Good planting starts as soon as you acquire a plant. Be sure to protect the roots, stems, and foliage when you transport it home. (Plants can suffer wind damage, for example, if they hang out the trunk of a car.) When planting trees in large beds, prepare the entire area-not just individual holes. If the soil is compacted and poorly drained, create a good root zone by amending the beds with organic matter (compost or peat moss) and working it in well.
When planting an individual tree or shrub, dig a hole two to three times wider than the width of the root ball and about 2 inches shallower than its depth. Gently remove a container-grown plant from its container and set the plant in the hole so that the uppermost roots are level with or slightly higher than the surrounding soil. Avoid planting too deeply. Place a balled-and-burlapped plant in the hole so the top of the root ball is about an inch above the soil's surface. Remove any twine or wire holding the burlap in place, and cut off the burlap as far down as you can. Fill the planting hole about two-thirds of the way with the soil you removed from the hole; avoid using compost or better topsoil. Water well to settle the soil and eliminate air pockets. When the water has drained, finish filling the hole with soil. Firm it to make sure there are no air pockets, then soak the soil thoroughly.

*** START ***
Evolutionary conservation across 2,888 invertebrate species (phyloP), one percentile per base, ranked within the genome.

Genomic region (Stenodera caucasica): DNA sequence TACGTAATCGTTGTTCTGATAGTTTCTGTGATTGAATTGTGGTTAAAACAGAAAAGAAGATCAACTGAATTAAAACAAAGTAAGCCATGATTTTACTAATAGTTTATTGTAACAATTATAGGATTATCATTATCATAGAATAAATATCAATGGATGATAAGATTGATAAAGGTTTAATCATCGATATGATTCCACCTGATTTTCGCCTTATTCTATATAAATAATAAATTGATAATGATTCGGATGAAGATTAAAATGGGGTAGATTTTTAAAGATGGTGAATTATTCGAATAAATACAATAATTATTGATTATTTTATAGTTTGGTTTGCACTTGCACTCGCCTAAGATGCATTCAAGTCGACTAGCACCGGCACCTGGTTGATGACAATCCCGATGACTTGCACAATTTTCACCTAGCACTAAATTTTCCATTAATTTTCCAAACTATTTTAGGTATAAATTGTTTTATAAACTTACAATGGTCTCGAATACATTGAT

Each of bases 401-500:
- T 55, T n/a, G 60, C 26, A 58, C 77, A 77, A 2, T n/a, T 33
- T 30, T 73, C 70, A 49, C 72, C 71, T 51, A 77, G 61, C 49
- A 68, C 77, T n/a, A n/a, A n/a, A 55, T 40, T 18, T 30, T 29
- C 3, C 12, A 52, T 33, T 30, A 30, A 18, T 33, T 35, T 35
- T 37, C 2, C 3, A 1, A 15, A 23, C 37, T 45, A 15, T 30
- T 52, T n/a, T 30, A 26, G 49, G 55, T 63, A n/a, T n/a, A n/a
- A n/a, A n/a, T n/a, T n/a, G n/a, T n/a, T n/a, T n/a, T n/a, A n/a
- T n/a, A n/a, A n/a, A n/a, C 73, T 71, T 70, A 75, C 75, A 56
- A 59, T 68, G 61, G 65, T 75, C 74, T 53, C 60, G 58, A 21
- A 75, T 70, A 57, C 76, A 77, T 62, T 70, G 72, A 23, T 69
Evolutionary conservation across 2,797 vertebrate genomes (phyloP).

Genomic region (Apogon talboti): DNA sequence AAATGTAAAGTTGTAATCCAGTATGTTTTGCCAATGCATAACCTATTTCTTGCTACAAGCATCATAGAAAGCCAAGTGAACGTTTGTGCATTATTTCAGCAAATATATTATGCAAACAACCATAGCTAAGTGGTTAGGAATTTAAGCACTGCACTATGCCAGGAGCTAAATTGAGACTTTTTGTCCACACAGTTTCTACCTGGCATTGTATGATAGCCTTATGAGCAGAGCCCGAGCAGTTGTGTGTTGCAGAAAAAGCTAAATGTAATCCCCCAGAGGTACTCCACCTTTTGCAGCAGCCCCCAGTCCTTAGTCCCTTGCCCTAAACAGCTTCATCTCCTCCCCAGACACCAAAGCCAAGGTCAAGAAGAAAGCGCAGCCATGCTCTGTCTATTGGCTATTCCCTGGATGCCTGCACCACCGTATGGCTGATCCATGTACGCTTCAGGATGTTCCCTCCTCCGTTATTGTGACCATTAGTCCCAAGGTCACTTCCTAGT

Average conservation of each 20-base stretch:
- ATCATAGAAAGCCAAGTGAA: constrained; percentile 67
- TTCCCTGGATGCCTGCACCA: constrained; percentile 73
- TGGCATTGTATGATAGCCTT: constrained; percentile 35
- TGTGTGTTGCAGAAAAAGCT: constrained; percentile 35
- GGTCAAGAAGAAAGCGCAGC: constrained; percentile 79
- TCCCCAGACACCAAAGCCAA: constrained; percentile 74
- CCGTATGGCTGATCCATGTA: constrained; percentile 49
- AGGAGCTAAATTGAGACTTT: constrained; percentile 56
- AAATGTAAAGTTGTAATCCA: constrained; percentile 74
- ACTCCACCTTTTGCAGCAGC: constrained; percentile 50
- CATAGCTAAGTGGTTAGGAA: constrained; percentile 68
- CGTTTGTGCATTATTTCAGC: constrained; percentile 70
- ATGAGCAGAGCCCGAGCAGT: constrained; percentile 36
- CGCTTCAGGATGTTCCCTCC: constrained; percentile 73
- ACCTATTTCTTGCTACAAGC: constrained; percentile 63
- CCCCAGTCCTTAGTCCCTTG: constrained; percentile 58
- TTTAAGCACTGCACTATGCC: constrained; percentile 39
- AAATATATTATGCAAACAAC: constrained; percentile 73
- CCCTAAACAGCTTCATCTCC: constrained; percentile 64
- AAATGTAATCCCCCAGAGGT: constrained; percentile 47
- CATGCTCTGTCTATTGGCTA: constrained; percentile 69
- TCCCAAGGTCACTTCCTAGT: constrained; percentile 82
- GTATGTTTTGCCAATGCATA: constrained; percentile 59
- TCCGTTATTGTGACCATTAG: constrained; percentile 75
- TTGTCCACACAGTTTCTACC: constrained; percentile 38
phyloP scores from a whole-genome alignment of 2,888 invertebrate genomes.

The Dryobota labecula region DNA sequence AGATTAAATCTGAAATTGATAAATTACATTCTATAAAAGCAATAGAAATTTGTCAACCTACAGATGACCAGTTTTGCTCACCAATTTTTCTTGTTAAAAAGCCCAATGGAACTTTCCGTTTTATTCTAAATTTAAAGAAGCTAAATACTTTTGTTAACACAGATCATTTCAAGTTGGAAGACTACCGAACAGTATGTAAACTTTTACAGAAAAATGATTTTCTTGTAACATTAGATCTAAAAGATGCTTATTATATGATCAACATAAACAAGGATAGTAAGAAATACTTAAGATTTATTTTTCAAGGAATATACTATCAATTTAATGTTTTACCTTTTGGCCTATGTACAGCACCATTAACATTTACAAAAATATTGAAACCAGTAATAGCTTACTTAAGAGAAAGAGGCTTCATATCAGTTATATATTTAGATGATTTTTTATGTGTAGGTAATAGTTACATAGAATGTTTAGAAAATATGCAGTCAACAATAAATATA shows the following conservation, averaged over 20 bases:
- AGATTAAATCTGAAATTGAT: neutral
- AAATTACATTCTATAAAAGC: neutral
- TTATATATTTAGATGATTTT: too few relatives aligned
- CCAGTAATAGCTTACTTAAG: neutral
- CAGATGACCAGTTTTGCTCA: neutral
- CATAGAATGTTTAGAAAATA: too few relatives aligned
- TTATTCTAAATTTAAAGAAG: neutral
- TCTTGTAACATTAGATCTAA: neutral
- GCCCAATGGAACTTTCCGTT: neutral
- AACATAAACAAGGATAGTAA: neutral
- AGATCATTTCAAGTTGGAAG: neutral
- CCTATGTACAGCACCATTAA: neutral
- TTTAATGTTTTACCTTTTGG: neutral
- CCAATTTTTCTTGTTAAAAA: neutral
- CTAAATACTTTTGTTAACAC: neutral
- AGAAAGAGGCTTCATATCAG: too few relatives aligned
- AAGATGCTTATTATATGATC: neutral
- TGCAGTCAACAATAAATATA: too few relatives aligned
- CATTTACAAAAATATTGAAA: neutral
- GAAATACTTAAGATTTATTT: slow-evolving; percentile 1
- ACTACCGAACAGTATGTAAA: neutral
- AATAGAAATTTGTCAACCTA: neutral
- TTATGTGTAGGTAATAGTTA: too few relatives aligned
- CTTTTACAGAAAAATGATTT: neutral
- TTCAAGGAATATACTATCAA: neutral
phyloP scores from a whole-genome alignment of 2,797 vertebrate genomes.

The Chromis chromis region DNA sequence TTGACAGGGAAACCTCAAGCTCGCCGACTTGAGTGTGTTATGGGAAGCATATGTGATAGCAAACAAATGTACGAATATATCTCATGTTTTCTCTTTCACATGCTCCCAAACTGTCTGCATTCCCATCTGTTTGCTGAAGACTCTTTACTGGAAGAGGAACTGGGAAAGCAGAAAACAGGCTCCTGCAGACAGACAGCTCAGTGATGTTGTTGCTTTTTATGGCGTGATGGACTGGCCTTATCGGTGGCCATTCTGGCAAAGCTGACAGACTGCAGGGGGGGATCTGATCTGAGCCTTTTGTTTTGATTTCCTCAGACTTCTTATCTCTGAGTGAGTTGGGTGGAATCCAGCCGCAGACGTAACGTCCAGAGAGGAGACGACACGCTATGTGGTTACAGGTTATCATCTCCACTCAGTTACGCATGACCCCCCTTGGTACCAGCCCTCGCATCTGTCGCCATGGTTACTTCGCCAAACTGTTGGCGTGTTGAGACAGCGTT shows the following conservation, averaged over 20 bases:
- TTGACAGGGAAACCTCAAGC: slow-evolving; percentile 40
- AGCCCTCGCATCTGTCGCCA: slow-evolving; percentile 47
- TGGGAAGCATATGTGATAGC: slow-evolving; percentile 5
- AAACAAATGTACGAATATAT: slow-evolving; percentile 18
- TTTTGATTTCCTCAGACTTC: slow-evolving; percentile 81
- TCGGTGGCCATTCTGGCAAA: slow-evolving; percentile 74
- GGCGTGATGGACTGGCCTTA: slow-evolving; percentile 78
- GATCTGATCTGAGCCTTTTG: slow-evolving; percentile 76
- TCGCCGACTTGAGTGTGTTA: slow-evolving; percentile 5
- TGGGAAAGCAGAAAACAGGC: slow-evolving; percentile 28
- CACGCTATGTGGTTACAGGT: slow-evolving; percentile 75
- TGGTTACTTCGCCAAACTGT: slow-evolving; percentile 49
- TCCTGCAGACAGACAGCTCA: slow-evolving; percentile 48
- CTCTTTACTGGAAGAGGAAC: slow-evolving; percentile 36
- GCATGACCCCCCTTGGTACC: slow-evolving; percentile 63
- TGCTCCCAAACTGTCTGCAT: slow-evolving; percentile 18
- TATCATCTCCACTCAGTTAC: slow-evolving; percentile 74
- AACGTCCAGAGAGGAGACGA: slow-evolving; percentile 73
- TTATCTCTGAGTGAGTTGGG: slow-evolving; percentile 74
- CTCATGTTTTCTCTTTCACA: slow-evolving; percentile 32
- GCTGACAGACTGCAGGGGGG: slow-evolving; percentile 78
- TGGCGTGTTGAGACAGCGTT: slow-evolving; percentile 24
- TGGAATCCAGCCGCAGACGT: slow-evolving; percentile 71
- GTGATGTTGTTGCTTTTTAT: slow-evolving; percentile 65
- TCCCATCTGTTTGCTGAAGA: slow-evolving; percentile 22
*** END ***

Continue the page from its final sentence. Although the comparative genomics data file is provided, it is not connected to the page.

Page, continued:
Finally, add a 2-4-inch-deep layer of organic mulch, such as shredded bark, to cover the soil in the planting area. This mulch conserves moisture, discourages weeds, and moderates soil temperatures. Water young plants as needed to keep the soil evenly moist.